Like Michael Jordan on a basketball court, Cooley’s got game in the operating room. Dena Houchin, R.N., Clinical Coordinator for Cardiovascular Surgery at the Texas Heart Institute, describes it as an extreme simplicity of style. “In terms of technique, Dr. Cooley uses a minimum of equipment. His idea is to use only what you need. He always looks for the simple way to make a repair. There’s never a wasted motion. He’s the opposite of cut and slash. He always seems to get right to the point.
“What takes him an hour to do would take most other surgeons three or five hours. When he trains residents, he almost makes it look too easy,” says Houchin.
As Cooley locates the aneurysm, he begins to sew in the graft that will restore normal blood flow in the abdomen. No doubt his patient will immediately appreciate the relief of pain in his gut. What he’ll never know is how much less post-surgical pain he’s going to experience. Because Cooley is so clean and quick, his patients usually experience less pain in the first 48 hours of recovery. That means fewer narcotics after surgery.
A week after watching the surgery, I’m sitting in Dr. Cooley’s office on the second floor at St. Luke’s Hospital. The office is cluttered with photographs, plaques, medals and books. One photo that captures my attention is that of a 19-year-old Cooley wearing basketball uniform No. 27. It was taken in 1939, the year that Cooley led the University of Texas to the Southwest Conference Championship.
The son of a prominent Houston dentist, an All-City basketball player and the academic head of his class, it would seem that Cooley had it all from the beginning. But Cooley has a different take on his success.
“I always deplore people, usually men, who claim to be self-made when they accomplish a lot,” he says. “They overlook the basic (advantages) they were given at birth: being white, male, Protestant and born into a whole, loving family. I was lucky to have this kind of head start.”
Originally enrolled in a pre-dental program, Cooley switched to pre-med after a visit to a medical student friend who was working in a San Antonio emergency room. Later, Cooley was about to take a rotating internship when a professor of surgery convinced the young medical student to take a straight surgical internship at Johns Hopkins. That’s where Cooley was stimulated to go into cardiovascular surgery.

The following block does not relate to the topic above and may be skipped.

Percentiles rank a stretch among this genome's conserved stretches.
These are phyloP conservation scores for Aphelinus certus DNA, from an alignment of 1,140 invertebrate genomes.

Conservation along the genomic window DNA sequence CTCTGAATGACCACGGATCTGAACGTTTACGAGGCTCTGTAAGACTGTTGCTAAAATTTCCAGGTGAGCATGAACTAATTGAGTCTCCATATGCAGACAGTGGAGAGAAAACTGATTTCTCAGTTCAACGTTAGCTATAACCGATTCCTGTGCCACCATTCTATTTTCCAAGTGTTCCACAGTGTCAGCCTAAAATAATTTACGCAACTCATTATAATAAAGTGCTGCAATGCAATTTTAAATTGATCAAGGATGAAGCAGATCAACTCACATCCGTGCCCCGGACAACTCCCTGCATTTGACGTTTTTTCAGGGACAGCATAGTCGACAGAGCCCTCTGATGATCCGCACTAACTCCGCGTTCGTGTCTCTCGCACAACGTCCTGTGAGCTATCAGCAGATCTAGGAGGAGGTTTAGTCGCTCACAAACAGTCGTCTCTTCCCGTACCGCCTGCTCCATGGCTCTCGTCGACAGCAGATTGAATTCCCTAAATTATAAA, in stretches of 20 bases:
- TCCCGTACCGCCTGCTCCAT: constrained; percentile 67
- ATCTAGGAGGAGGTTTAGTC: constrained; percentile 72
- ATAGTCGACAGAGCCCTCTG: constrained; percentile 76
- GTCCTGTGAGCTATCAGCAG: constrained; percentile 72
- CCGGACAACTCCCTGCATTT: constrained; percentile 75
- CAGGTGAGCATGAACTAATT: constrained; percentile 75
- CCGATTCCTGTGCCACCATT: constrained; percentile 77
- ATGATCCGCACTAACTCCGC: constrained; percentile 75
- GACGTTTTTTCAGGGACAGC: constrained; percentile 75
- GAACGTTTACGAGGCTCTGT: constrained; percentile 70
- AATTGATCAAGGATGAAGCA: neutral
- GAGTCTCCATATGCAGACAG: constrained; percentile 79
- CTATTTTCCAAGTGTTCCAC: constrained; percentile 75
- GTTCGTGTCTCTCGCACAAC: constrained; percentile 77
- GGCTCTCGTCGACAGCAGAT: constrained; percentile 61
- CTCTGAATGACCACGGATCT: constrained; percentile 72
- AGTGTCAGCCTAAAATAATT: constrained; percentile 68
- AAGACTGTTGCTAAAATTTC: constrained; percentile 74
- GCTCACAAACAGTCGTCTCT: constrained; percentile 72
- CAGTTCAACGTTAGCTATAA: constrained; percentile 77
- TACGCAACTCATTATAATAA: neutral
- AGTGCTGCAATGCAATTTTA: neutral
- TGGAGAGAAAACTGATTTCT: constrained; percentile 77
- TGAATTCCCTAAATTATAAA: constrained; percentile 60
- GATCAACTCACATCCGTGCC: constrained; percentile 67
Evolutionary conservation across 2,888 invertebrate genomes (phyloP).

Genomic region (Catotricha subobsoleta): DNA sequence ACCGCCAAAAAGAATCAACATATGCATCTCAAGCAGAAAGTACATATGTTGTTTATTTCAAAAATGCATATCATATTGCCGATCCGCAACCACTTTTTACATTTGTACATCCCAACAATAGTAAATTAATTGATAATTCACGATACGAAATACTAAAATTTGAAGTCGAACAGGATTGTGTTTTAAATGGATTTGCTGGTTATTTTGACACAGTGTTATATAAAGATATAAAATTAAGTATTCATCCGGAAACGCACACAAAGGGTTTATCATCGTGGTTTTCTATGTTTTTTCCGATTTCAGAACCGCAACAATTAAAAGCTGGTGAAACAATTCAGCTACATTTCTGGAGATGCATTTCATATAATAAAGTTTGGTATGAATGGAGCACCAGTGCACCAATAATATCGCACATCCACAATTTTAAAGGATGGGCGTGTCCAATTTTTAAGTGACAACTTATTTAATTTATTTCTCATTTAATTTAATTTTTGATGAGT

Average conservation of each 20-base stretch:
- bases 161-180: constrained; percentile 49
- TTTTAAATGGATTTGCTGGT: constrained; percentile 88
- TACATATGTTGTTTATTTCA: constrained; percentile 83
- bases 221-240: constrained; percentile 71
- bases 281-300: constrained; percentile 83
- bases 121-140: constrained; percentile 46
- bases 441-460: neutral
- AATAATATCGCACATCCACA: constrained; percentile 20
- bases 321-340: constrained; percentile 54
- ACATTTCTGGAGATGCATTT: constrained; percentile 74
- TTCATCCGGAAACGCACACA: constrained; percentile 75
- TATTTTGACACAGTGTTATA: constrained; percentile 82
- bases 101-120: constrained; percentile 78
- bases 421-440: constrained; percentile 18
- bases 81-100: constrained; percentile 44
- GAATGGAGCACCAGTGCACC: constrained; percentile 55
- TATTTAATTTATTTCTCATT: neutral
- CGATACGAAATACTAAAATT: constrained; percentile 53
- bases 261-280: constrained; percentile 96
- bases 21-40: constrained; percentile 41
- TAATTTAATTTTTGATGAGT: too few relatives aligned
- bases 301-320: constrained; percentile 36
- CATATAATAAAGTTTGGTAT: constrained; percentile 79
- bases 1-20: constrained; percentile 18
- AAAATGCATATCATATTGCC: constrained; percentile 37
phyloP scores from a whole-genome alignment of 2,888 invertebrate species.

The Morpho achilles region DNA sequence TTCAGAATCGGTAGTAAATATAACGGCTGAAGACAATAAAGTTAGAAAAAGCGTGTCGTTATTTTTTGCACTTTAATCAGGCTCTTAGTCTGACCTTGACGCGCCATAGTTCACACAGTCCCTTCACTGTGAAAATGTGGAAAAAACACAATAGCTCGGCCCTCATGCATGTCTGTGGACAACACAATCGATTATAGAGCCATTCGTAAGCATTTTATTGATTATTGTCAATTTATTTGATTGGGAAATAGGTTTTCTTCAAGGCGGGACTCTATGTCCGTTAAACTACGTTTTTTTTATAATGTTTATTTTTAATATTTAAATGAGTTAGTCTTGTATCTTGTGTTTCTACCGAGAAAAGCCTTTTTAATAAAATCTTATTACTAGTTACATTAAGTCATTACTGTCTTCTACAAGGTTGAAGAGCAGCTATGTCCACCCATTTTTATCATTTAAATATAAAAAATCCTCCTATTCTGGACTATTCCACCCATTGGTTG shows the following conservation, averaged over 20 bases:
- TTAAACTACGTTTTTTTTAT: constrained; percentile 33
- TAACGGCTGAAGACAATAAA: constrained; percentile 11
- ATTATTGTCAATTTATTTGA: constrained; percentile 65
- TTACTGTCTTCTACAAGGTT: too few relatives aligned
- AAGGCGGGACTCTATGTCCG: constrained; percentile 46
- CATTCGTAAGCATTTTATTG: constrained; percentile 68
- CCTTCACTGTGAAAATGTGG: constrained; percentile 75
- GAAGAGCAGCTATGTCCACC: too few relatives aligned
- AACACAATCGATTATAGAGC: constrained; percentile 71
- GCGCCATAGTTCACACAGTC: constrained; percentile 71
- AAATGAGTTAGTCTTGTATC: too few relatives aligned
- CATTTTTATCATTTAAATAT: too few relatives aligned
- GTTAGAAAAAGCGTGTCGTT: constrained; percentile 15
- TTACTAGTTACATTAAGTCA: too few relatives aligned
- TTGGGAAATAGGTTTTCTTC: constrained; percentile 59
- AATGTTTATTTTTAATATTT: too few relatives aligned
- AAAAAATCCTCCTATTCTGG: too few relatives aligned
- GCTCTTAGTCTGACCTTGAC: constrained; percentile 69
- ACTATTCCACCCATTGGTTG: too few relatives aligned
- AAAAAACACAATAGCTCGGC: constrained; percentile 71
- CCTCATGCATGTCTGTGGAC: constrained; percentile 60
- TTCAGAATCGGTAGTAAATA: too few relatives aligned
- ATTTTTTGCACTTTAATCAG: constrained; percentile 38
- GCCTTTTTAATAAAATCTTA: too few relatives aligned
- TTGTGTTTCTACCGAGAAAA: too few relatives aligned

“All of us have opportunities,” he says, “but not all of us seize those opportunities with insight.”
Given the chance to participate with Dr. Alfred Blalock in the first “blue baby” operation as an intern, Cooley seized the opportunity. Twelve months later, he was Blalock’s first assistant on the heart team and then coordinator of the new cardiac service. Cardiovascular surgery was at the cutting edge in the 1940s and 50s, and Cooley was there at the outset. In an era of cardiac exploration and discovery, Cooley pushed the limits.
“There was an obligation on my part to test new ideas,” he says. “Of course, I had the protection of an institute here at the medical center. The individual practitioner would be so vulnerable that he could not take those risks. But working here, I felt I was somewhat insulated from the critics.”
And Cooley certainly had critics, especially in 1969. That’s when he first implanted a highly tested but FDA-unapproved artificial heart in a patient, Haskell Karp, who was dying of advanced cardiovascular disease while waiting for a heart transplant.
The artificial heart had limited success and Karp died. His widow brought a suit against Cooley, alleging, among other things, that Karp did not understand what was being proposed to him and thus did not give a knowing consent. In the case that followed (Karp v. Cooley), the court found that the entire procedure had been explained to Karp, and a detailed consent form had been signed that described the procedure, its experimental nature and its great risks. The case remains a landmark example of informed consent in health law.
According to Cooley, taking risks means having the courage to fail.
“A child learning to walk sometimes falls,” says Cooley, “but he has the courage to get up again. We often lose that courage as we get older. One starts a family. Numerous obligations and all sorts of controls are put on you. So you become more cautious as you go along. Some of us try to ignore these concerns and maintain a determination to proceed to a new level.”
An avid lifelong golfer, Cooley last year sank his first hole in one. It was on a 165-yard par three hole, made in the presence of 11 chiefs of surgery from the major American medical institutions.
At 81 years of age, Cooley is still ready to take it to the next level.